Although my initial motivation for living a low-footprint life was “to help the environment,” I quickly discovered other, very compelling PERSONAL benefits that have kept me going even when making a low-footprint choice requires extra effort.
One such personal benefit is greatly reduced financial overhead (thanks to having a $15 electricity bill, no car payment, no car insurance payment, etc.).
Which also means having a lot more free time, because I don’t have to work long hours just to earn the money I need to meet my basic living expenses.
And it even goes deeper than just “more free time.” It’s more like, “more free space in my head.” Life is a lot calmer in the alternate universe of my low-footprint life.
So you might ask what I do with all that freed-up time and headspace. And my honest answer would be, Not much! At least not much in terms of being externally observable as noteworthy. Oh sure, I volunteer in my community, participate in city government meetings, things like that. And last year I wrote my first book (DEEP GREEN), and this year I’ve been marketing the book, and also working on my first novel.
But really, in the scheme of things, I don’t do all that much. I’m pretty sure I’m not one of those human whirlwinds of whom people ask, “How DOES she do it all?”
What I DO do, that’s noteworthy to me internally (as opposed to observable externally), is … I have time to breathe. I have time to enjoy the shadows that appear on the wall at different times of day in the different rooms of my house. Shadows of flickering leaves, birds, bending palm fronds, passing cars. Time to converse with neighbors who happen to be passing by.
As the Blue Oyster Cult put it (in one of my favorite songs from my high-school years, “Burning for You”), I’ve got “time everlasting … time to play B-sides.” Interestingly enough, even as a teenager with a secure roof over my head and no concern except school, I never felt like I had the time to invest in playing the B-sides of records. Now finally I do have that time! (Though I own no actual records, as in vinyl-based recordings of music, I get to do the equivalent of “playing B-sides” every time I take a moment to savor a perfectly ordinary moment of the day which turns out to be juicy technicolor.)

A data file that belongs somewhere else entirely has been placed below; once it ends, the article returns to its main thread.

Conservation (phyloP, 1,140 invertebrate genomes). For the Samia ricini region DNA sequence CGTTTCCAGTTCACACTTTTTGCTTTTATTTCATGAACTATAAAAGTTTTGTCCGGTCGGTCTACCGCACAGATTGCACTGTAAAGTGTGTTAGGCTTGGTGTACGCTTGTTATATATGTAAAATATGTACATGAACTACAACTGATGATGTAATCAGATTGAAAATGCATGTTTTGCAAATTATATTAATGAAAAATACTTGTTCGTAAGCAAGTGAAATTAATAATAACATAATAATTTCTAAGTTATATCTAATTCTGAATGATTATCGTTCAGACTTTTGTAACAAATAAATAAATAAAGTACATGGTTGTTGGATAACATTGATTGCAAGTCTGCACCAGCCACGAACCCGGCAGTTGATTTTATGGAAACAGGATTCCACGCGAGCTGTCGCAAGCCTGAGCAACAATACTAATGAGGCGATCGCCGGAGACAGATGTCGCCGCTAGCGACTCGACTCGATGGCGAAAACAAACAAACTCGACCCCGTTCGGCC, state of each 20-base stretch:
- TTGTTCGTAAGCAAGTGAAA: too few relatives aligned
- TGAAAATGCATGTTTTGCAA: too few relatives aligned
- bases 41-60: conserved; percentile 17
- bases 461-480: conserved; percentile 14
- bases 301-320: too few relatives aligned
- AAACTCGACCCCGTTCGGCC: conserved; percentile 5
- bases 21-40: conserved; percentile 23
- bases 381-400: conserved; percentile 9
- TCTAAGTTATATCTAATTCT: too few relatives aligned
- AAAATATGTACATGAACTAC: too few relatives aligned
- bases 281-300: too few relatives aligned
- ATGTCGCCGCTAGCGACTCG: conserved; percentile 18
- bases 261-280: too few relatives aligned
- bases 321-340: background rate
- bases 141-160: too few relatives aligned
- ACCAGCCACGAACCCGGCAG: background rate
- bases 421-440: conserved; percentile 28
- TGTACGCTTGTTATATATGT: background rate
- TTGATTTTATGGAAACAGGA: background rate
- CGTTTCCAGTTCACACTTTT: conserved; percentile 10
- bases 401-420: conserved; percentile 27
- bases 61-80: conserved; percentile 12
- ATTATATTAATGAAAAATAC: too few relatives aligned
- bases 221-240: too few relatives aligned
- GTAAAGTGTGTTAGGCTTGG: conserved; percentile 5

I have time to read the books that have been sitting on my bookshelves for years. I’m finally settling into writing, something I always “was going to do” but never really got serious about. Finally sinking my teeth in instead of giving up at any sign of difficulty (and trust me, I experience MANY moments of difficulty and pain with writing). Finally making it a day-in, day-out thing.
Some years back, I had the urge to just stop buying new books and other new stuff, until I had caught up with all the books, art supplies, other stuff that was already under my own roof. Although I never completely stopped buying books (or art supplies), I slowed down a lot on those purchases. And I’m gaining on the backlog of unread, unused stuff under my own roof. And I’ve gotten great satisfaction from refining my focus to the things I’ve decided I want to pursue in greater depth.
One of my favorite writers, David Cain of Raptitude.com, devised the concept of a “Depth Year” — a year of “going deeper rather than wider.” His idea resonated with a lot of people. It definitely resonated with me! As David observes in his recent blog post (see link at the end of this post), “We live in great danger of keeping our most cherished pursuits unexplored, buried in the realm of ‘potential.’ Going deeper means finally seeing what’s really going to come of them. And that’s damn scary.”
I didn’t set out to make this past year a “depth year”; rather, I have been setting out to make my whole life a “depth year.” Although I expect I’ll take up new interests as the years go by, I have certain core pursuits that I plan to keep focusing on and deepening. Along with writing, my core pursuits include art, personal growth (deliberate evolution of consciousness), and (of course) low-footprint living and setting an example of same to others.
As you might imagine, the “depth year” concept goes really well with the “zero-waste journey” and low-footprint living. You might even have tried the “depth year” experiment yourself. I would love to hear your thoughts and experiences.
May the last day of 2018 bring you many blessings. Enjoy today! And enjoy the transition to a brand new number on the calendar.
• Why the Depth Year Was My Best Year: “Towards the end of last year I proposed an idea that unexpectedly caught fire: what if, for a whole year, you stopped acquiring new things or taking on new pursuits. Instead, you return to abandoned projects, stalled hobbies, unread books and other neglected intentions, and go deeper with them than you ever have before. … Because it’s so easy to acquire new pursuits, we tend to begin what are actually enormous, lifelong projects (such as drawing, or language-learning) too often, and abandon them too easily. This chronic lack of follow-through makes us feel bad, but worse than that, we never actually reach the level of fulfillment we believed we would when we first bought the guitar or the drawing pencils …”